Delta residents' summertime pride and joy is the citywide display of flora exuberance along Main Street, in the city parks and at the Bill Heddles Recreation Center.
The street corner flower pots overflowing with cascades of sweet potato vine; the rank and file of brilliantly blooming hibiscus and zinnia; the carefully groomed carpets of petunia; and the soaring extremes of richly foliated canna draw admiring compliments from residents and visitors for the masterfully groomed displays and exotic eye appeal.
And though Delta's annual public displays of floral fantasy impress the eye and spirit, and justifiably so, they are not the products of secret horticultural magic worked on rare breeds of specialized plants from far away that a lot of people imagine they are – not at all.
In fact, Delta's beloved floral displays are the product first of a decision to make the financial investment. The basic effort of planting and tending the displays combines focused dedication with everyday techniques that are well known to gardeners everywhere. And all the knowledge and devotion that the city's staff of three floral gardeners bring to their work is applied to the same bulbs and bedding stock that anyone can find at their favorite local nursery here.
The city's stunning flower displays are something that local gardeners can have in their own home gardens, too. In fact, the city's parks and recreation department is careful to make sure its bid list for the next year's bedding stock includes only plants that can be supplied by local area nurseries, and all of the materials are bought locally.
The list of flowering plants being ordered for next year's display is already in the hands of nurserymen preparing their bids. The list includes a lot of very familiar names that even a novice gardener will know.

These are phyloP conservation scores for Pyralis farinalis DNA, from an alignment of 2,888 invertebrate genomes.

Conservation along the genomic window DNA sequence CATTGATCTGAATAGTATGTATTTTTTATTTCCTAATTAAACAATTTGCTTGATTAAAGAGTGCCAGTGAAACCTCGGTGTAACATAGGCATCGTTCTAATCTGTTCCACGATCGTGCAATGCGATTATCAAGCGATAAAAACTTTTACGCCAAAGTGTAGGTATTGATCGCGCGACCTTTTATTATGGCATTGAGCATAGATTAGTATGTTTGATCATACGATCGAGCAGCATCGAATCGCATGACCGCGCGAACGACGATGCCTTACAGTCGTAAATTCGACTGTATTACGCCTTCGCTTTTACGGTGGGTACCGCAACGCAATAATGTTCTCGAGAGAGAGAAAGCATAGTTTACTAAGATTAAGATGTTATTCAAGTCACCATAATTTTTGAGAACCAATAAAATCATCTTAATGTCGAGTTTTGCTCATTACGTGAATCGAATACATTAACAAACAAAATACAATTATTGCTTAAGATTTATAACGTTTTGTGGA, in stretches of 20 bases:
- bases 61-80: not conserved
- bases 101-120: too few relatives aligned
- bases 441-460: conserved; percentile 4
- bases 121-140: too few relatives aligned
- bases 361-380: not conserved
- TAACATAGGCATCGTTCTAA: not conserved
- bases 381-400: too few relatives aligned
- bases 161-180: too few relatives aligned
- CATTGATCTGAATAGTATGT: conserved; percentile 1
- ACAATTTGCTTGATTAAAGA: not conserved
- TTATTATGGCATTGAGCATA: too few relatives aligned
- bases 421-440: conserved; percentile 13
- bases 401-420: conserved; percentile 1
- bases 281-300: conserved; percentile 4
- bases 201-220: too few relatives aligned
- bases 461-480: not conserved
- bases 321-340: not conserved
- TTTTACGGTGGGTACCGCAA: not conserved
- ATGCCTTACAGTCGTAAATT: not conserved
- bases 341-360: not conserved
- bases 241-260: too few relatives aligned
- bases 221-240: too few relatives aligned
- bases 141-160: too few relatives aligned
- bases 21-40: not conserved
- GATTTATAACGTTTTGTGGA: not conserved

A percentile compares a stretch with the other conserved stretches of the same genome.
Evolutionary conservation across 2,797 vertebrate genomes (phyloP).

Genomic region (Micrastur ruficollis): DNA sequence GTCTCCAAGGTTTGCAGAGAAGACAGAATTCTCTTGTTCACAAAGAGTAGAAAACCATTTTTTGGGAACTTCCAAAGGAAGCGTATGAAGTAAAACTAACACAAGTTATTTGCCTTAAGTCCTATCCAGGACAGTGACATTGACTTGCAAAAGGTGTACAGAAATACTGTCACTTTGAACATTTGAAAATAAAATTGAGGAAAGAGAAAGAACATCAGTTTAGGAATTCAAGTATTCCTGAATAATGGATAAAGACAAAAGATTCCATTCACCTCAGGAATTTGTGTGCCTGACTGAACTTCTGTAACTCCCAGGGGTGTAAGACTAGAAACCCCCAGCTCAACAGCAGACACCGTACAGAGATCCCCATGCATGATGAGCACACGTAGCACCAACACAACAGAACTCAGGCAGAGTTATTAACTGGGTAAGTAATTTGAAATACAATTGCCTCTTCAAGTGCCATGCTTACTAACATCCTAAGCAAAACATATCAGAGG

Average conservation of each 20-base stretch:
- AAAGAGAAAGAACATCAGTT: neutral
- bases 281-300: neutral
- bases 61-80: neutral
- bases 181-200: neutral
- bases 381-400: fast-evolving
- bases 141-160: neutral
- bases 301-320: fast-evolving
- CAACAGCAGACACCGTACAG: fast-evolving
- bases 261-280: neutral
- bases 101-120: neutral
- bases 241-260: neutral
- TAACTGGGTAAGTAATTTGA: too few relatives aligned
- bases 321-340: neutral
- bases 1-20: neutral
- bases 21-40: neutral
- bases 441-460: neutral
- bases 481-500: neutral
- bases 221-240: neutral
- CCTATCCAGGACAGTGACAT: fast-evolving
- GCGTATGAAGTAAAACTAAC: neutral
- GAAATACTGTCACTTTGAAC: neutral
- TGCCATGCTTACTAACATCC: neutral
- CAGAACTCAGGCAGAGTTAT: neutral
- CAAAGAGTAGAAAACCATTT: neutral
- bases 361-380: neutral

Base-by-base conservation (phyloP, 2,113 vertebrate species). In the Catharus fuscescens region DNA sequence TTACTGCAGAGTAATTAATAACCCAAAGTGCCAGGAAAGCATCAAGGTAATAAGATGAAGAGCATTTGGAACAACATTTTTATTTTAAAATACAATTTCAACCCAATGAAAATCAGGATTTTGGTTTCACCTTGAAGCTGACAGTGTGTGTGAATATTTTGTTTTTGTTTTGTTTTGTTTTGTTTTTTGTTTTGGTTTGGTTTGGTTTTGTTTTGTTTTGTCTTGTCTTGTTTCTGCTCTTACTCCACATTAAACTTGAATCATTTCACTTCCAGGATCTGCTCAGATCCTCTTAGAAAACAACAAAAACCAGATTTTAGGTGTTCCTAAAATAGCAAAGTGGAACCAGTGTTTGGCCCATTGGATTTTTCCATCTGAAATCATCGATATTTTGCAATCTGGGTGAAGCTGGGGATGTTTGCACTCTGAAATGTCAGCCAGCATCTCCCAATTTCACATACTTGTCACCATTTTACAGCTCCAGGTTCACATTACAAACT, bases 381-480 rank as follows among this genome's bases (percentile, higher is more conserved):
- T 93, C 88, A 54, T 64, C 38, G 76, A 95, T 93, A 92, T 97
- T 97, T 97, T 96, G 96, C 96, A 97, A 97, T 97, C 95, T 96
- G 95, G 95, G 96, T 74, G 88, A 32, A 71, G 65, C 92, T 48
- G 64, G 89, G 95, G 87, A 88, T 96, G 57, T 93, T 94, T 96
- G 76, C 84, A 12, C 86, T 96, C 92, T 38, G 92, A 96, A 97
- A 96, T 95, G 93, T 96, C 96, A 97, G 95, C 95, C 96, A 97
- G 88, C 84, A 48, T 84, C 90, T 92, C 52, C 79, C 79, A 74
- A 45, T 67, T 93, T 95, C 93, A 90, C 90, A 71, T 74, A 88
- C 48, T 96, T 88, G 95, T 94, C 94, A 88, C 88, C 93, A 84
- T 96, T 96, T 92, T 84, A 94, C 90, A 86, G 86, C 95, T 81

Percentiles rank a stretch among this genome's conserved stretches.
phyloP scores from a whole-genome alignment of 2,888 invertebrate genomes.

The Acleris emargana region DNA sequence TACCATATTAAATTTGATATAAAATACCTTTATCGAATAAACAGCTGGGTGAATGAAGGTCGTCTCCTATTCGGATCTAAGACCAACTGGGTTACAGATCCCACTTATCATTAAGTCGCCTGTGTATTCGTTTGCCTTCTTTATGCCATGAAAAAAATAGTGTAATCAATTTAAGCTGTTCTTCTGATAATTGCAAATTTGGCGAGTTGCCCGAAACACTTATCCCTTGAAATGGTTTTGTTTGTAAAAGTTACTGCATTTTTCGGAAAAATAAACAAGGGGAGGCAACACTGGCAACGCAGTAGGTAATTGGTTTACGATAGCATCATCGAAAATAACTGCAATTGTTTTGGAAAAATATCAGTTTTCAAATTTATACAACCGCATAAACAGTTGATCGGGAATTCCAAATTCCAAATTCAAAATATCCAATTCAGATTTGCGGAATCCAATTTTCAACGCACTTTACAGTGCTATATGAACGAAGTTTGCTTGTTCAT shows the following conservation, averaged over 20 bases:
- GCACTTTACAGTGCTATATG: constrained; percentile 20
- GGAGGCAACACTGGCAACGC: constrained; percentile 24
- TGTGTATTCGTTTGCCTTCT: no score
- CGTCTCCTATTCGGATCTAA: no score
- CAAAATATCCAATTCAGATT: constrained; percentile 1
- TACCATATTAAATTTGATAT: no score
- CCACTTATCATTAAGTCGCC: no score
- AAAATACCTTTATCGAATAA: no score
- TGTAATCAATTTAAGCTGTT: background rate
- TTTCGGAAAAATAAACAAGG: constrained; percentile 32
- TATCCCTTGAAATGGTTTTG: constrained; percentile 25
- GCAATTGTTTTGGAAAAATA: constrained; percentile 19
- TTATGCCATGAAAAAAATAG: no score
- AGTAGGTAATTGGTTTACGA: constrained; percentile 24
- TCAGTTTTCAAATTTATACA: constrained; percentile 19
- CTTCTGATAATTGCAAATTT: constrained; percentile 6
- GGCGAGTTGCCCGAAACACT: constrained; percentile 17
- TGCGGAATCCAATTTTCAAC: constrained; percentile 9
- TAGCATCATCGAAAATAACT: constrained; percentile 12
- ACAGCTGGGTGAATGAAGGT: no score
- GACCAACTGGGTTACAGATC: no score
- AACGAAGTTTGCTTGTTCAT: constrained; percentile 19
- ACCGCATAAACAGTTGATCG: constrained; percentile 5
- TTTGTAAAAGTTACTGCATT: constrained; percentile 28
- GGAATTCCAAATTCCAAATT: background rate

In addition to bulb plants and perennials like canna, dahlia, and hibiscus, the city's beds and pots will display other flowering plants next year including alyssum, supertunia petunia, easy wave petunia, wave series petunia, shock wave series petunia, trailing petunia, grandiflora petunia, thumbergia, zinnia/double zahara series, zinnia/benarys giant series, impatiens, coleus, guara hybrid stratosphere, sweet potato vine, and hibiscus. They come in dozens of different colors and styles.
From March each year when the stock arrives until Mother's Day weekend when planting begins, the city's parks and rec department shop garage is converted into a nursery warehouse holding thousands of the young plants until the weather warms.
The flowers that will appear in the city's flower displays are planned each year by the gardeners who will plant and tend them. The gardeners are Cindy Valdez, a city employee for 12 years who works on the Main Street displays and the Meeker Street parks; Veronica Pacheco, with the city since 2004, who tends the city parks
displays; and Lori Tembriza, a second year employee who works at Bill Heddles Rec Center and in addition to her other duties takes care of the floral displays there.
Dedication and attention to detail are the true secrets to creating the city's vivid flower gardens. Getting to know each variety, and even each individual plant comes naturally with time. Flowers are sensitive to every change of temperature, every light variation, and every humidity and water condition their environment brings. Learning to respond to what the plant is experiencing is part of the joy in their art that gardeners experience.
There is a learning process involved, and the first try isn't going to produce the same results as the magazine cover that inspired a first effort. Home gardeners have total creative freedom that many of them don't take full advantage of when they get too wrapped up in following complex instructions and advice. Trial and error is the best teacher and a little persistence leads to amazing success.blog comments powered by Disqus